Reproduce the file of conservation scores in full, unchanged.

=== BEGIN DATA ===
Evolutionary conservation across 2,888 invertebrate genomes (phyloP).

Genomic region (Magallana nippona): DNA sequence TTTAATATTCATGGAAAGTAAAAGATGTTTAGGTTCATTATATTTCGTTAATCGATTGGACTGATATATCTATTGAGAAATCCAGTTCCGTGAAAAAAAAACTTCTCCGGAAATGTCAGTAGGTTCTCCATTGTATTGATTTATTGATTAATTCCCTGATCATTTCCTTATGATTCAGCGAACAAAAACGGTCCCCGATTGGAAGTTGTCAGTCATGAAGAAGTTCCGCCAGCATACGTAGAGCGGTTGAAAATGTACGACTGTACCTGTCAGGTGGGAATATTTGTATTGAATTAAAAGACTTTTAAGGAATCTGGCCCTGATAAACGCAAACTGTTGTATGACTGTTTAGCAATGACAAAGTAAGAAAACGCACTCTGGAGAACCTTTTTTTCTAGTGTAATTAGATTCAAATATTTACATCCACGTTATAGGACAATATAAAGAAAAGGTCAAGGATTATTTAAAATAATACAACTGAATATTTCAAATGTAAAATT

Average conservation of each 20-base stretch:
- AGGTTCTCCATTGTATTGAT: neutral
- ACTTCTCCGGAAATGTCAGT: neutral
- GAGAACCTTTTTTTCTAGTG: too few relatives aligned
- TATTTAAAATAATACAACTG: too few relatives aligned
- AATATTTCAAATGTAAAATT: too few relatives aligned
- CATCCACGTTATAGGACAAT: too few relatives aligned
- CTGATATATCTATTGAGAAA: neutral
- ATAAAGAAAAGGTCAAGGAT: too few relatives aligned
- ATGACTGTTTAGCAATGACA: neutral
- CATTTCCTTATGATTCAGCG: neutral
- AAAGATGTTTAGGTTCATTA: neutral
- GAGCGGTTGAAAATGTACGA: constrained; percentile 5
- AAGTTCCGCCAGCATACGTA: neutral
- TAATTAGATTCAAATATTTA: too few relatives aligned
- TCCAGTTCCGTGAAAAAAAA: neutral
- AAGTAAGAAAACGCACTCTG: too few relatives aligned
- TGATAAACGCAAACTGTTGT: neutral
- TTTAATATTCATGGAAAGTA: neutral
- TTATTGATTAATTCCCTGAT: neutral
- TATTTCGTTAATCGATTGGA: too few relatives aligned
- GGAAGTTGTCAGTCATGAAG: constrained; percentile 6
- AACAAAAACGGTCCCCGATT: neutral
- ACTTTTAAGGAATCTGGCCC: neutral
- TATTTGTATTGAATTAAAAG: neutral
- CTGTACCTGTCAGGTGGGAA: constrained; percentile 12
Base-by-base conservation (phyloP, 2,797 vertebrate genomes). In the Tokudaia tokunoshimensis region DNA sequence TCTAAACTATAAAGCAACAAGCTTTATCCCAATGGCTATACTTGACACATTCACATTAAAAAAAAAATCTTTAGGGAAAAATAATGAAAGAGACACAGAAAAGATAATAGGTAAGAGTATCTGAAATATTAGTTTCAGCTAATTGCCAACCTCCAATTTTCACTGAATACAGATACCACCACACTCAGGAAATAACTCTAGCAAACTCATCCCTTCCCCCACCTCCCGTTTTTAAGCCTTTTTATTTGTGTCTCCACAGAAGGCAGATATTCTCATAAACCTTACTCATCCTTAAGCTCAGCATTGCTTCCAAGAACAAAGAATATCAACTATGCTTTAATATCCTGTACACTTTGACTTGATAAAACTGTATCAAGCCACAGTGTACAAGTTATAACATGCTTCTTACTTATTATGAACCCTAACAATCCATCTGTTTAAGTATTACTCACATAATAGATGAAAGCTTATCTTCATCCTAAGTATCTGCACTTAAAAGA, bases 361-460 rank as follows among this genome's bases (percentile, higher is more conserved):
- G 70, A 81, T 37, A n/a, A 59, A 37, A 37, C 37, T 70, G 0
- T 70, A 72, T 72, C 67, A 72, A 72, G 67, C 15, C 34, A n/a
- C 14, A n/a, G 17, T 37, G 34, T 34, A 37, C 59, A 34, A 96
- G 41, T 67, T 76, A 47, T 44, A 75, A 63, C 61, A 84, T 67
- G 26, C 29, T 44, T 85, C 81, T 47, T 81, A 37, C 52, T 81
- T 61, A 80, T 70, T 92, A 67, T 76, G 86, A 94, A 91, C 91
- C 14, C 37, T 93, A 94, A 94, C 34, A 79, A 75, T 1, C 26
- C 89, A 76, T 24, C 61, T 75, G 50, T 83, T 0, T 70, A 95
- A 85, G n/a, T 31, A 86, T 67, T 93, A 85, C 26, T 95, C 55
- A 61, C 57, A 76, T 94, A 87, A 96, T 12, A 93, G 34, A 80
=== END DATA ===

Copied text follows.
Evolutionary conservation across 2,888 invertebrate genomes (phyloP).

Genomic region (Magallana nippona): DNA sequence TTTAATATTCATGGAAAGTAAAAGATGTTTAGGTTCATTATATTTCGTTAATCGATTGGACTGATATATCTATTGAGAAATCCAGTTCCGTGAAAAAAAAACTTCTCCGGAAATGTCAGTAGGTTCTCCATTGTATTGATTTATTGATTAATTCCCTGATCATTTCCTTATGATTCAGCGAACAAAAACGGTCCCCGATTGGAAGTTGTCAGTCATGAAGAAGTTCCGCCAGCATACGTAGAGCGGTTGAAAATGTACGACTGTACCTGTCAGGTGGGAATATTTGTATTGAATTAAAAGACTTTTAAGGAATCTGGCCCTGATAAACGCAAACTGTTGTATGACTGTTTAGCAATGACAAAGTAAGAAAACGCACTCTGGAGAACCTTTTTTTCTAGTGTAATTAGATTCAAATATTTACATCCACGTTATAGGACAATATAAAGAAAAGGTCAAGGATTATTTAAAATAATACAACTGAATATTTCAAATGTAAAATT

Average conservation of each 20-base stretch:
- AGGTTCTCCATTGTATTGAT: neutral
- ACTTCTCCGGAAATGTCAGT: neutral
- GAGAACCTTTTTTTCTAGTG: too few relatives aligned
- TATTTAAAATAATACAACTG: too few relatives aligned
- AATATTTCAAATGTAAAATT: too few relatives aligned
- CATCCACGTTATAGGACAAT: too few relatives aligned
- CTGATATATCTATTGAGAAA: neutral
- ATAAAGAAAAGGTCAAGGAT: too few relatives aligned
- ATGACTGTTTAGCAATGACA: neutral
- CATTTCCTTATGATTCAGCG: neutral
- AAAGATGTTTAGGTTCATTA: neutral
- GAGCGGTTGAAAATGTACGA: constrained; percentile 5
- AAGTTCCGCCAGCATACGTA: neutral
- TAATTAGATTCAAATATTTA: too few relatives aligned
- TCCAGTTCCGTGAAAAAAAA: neutral
- AAGTAAGAAAACGCACTCTG: too few relatives aligned
- TGATAAACGCAAACTGTTGT: neutral
- TTTAATATTCATGGAAAGTA: neutral
- TTATTGATTAATTCCCTGAT: neutral
- TATTTCGTTAATCGATTGGA: too few relatives aligned
- GGAAGTTGTCAGTCATGAAG: constrained; percentile 6
- AACAAAAACGGTCCCCGATT: neutral
- ACTTTTAAGGAATCTGGCCC: neutral
- TATTTGTATTGAATTAAAAG: neutral
- CTGTACCTGTCAGGTGGGAA: constrained; percentile 12
Base-by-base conservation (phyloP, 2,797 vertebrate genomes). In the Tokudaia tokunoshimensis region DNA sequence TCTAAACTATAAAGCAACAAGCTTTATCCCAATGGCTATACTTGACACATTCACATTAAAAAAAAAATCTTTAGGGAAAAATAATGAAAGAGACACAGAAAAGATAATAGGTAAGAGTATCTGAAATATTAGTTTCAGCTAATTGCCAACCTCCAATTTTCACTGAATACAGATACCACCACACTCAGGAAATAACTCTAGCAAACTCATCCCTTCCCCCACCTCCCGTTTTTAAGCCTTTTTATTTGTGTCTCCACAGAAGGCAGATATTCTCATAAACCTTACTCATCCTTAAGCTCAGCATTGCTTCCAAGAACAAAGAATATCAACTATGCTTTAATATCCTGTACACTTTGACTTGATAAAACTGTATCAAGCCACAGTGTACAAGTTATAACATGCTTCTTACTTATTATGAACCCTAACAATCCATCTGTTTAAGTATTACTCACATAATAGATGAAAGCTTATCTTCATCCTAAGTATCTGCACTTAAAAGA, bases 361-460 rank as follows among this genome's bases (percentile, higher is more conserved):
- G 70, A 81, T 37, A n/a, A 59, A 37, A 37, C 37, T 70, G 0
- T 70, A 72, T 72, C 67, A 72, A 72, G 67, C 15, C 34, A n/a
- C 14, A n/a, G 17, T 37, G 34, T 34, A 37, C 59, A 34, A 96
- G 41, T 67, T 76, A 47, T 44, A 75, A 63, C 61, A 84, T 67
- G 26, C 29, T 44, T 85, C 81, T 47, T 81, A 37, C 52, T 81
- T 61, A 80, T 70, T 92, A 67, T 76, G 86, A 94, A 91, C 91
- C 14, C 37, T 93, A 94, A 94, C 34, A 79, A 75, T 1, C 26
- C 89, A 76, T 24, C 61, T 75, G 50, T 83, T 0, T 70, A 95
- A 85, G n/a, T 31, A 86, T 67, T 93, A 85, C 26, T 95, C 55
- A 61, C 57, A 76, T 94, A 87, A 96, T 12, A 93, G 34, A 80